It is almost ironic to think that The Mountains of Madness almost never saw the light. Repeatedly rejected and published only in a reworked form five years after its writing, the poor success of the short novel threw Lovecraft into total discomfort, who had come a step away from hanging up his pen. Even more absurd is to think that such a brilliant writing, a pioneer of a new way of understanding horror, and even a forerunner of some valid and even nothing far-fetched theories, could get lost in thin air due to the blindness of the publishers of that period.

The Mountains of Madness tells of an expedition to the South Pole that went down the drain, of men who stumble upon something much greater than themselves, of a discovery that probably no scientist would ever believe, even in the face to the evidence of photographic finds.

The first part of the volume is not brutally interrupted, but rather manages to generate sincere curiosity in those who are not familiar with or sufficient knowledge of Lovecraft's writing. The splendid tables by Baranger contribute to this result, laid on a double page as a background, with the text that frames them without ever presenting impertinent flaring designed to partially obscure the details, demonstrating the very good layout and the excellent work done as regards the organization of spaces. And this is by no means something to be taken for granted, because the tables in which dazzling white takes over are many, thus offering the possibility of a greater relaxation of the text. Instead there is always an orderly balance in the composition of the image, as if the two forms of art enter into symbiosis, returning a result where the perfect integration between writing and images takes place.

Although Baranger's work is never out of focus, it must be admitted that not all illustrations manage to bewitch as they should: some are rather subdued, and in this sense it should also be emphasized a certain objective difficulty in being able to underline parts of the story in which, in fact, there is a little to highlight. In the central part of the volume, which coincides with the most descriptive moments of the operations of the team involved in the expedition, there are no particular flashes capable of hitting the mark, and unfortunately there is the same incredible desolation that only the aseptic whiteness of perennial snows is able to emanate. However, these are a couple of isolated cases, a really short qualitative depression, which never repeats itself and which is indeed counterbalanced by peaks that occur especially when Baranger is called upon to give his best to emphasize the most of relief.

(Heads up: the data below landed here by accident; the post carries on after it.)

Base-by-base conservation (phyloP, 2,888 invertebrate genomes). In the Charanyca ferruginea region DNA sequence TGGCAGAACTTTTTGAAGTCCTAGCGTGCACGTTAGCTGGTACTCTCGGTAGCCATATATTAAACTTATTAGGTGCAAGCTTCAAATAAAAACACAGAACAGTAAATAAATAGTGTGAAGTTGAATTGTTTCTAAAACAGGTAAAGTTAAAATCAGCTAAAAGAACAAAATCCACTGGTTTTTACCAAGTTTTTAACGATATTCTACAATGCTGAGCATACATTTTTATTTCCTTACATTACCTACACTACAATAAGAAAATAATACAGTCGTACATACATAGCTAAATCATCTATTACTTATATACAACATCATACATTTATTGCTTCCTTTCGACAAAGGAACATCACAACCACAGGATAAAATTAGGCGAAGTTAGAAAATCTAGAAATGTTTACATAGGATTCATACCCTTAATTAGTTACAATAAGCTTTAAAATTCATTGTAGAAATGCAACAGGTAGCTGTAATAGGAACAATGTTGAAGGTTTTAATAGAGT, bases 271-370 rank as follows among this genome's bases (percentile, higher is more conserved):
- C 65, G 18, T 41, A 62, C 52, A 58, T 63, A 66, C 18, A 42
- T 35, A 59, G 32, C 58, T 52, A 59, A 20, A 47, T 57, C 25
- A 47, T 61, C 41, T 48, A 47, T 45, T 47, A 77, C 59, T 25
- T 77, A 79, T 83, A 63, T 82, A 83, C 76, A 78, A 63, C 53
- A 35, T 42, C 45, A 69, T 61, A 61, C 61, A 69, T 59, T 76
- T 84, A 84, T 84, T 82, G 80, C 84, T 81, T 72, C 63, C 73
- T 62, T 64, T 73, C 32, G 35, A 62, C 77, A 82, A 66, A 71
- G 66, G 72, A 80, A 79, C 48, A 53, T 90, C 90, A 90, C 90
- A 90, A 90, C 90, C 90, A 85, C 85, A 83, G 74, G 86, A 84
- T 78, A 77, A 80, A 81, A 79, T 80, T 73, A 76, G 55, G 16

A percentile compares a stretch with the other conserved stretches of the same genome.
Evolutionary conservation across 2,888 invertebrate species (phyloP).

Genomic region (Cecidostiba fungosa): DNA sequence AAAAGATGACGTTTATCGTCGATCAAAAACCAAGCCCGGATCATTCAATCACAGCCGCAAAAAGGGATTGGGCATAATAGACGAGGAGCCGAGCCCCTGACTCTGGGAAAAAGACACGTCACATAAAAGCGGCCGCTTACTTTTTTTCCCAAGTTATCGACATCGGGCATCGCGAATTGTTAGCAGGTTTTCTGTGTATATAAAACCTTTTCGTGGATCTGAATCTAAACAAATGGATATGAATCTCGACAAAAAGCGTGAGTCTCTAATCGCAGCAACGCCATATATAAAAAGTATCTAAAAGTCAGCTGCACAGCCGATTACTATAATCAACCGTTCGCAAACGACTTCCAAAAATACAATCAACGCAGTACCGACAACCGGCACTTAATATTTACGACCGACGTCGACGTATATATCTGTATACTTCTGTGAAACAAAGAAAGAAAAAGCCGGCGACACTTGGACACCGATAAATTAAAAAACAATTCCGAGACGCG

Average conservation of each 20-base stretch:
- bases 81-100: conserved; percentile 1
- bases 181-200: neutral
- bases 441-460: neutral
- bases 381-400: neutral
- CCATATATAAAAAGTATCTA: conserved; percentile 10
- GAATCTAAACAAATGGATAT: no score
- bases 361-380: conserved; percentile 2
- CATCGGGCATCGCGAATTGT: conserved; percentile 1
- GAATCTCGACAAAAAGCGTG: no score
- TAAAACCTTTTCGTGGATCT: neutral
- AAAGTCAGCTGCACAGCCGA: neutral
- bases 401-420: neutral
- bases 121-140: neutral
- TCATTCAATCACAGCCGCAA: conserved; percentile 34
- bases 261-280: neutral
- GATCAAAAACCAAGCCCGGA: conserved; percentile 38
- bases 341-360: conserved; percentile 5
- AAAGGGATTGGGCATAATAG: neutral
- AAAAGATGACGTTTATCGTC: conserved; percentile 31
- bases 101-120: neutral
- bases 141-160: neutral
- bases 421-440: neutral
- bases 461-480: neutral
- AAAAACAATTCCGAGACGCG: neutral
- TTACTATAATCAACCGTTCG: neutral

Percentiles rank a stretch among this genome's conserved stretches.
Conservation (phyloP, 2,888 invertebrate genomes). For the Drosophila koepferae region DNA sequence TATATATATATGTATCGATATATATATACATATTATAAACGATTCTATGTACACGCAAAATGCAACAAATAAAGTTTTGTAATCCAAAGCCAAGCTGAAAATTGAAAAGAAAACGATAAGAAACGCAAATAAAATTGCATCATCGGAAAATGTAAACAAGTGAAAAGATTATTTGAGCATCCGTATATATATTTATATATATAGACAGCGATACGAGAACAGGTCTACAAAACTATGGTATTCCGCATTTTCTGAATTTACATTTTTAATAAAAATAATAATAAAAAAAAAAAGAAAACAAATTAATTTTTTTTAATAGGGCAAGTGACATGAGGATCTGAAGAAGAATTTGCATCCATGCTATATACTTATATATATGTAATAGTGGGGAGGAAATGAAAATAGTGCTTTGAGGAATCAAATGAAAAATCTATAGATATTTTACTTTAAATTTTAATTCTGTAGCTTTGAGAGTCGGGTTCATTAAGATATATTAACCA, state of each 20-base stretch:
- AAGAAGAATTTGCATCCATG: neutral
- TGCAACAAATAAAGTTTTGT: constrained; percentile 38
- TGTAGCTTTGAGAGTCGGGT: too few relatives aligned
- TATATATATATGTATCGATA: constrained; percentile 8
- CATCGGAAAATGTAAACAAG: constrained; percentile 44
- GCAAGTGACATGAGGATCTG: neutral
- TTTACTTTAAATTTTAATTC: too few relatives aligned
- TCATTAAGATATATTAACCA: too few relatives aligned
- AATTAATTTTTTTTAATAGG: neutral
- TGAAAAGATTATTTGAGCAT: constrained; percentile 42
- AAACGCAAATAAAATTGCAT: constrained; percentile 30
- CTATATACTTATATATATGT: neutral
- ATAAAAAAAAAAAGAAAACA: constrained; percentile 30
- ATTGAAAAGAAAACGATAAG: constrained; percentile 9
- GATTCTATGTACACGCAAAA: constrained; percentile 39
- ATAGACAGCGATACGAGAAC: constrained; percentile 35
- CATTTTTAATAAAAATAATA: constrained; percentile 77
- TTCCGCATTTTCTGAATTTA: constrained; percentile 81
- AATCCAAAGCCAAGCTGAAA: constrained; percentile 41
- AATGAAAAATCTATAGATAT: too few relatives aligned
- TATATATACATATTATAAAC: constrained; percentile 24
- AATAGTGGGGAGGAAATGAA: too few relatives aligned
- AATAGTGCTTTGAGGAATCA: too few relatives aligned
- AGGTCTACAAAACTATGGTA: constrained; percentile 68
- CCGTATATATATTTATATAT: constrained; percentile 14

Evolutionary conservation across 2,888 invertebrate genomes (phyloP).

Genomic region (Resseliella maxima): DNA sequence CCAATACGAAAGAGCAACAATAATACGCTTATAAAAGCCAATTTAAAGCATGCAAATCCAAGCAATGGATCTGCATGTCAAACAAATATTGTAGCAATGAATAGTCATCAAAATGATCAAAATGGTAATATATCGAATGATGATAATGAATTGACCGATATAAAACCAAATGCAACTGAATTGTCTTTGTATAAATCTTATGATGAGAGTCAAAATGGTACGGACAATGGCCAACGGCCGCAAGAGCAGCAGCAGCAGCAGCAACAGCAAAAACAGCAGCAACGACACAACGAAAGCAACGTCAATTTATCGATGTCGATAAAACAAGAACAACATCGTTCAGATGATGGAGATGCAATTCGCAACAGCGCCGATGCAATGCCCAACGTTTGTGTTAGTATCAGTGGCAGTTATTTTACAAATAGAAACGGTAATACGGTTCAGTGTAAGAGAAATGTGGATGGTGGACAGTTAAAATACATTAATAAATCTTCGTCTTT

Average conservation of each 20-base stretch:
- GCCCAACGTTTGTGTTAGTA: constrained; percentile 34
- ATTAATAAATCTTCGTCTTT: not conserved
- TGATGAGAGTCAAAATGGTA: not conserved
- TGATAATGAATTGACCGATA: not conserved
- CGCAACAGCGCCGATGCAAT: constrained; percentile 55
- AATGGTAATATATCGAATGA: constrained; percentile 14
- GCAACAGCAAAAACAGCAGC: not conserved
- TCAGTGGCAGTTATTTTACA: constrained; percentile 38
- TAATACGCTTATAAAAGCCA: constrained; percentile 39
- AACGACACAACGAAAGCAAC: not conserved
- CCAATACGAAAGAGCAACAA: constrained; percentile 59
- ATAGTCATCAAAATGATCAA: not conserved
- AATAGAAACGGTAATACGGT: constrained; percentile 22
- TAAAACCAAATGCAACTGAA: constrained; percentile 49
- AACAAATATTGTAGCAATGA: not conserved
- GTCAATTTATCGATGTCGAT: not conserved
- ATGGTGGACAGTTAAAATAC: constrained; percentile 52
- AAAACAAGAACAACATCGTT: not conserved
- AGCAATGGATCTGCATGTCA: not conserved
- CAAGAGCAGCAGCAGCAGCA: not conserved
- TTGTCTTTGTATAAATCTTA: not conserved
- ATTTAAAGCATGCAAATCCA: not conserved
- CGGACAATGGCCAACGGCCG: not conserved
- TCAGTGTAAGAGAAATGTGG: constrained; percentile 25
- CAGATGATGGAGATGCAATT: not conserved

In this regard, take a look at the colossal structures of ancient civilization and the way in which the ruins have been reproduced in great detail, and how during the reconnaissance phases on the plane the topography of that boundless territory that is lost in the ice. And again, observe with what taste the creatures discovered in the cave are painted, with their clumsy and grotesque forms, their swollen and apparently pregnant bellies; and those misshapen heads with long, soft outgrowths like partially developed gills jutting out into space. It is here that Baranger shows all his creative verve, alternating it with tables in which you notice a wise use of warm colors in the interiors or in dying sunsets, almost as if to mitigate the dazzling white that erases the thought, preparing it for visions that will torment anyone. has the unfortunate fate of going too far with the mental images (and the real ones of Baranger) that only Lovecraft can instill with so much skill.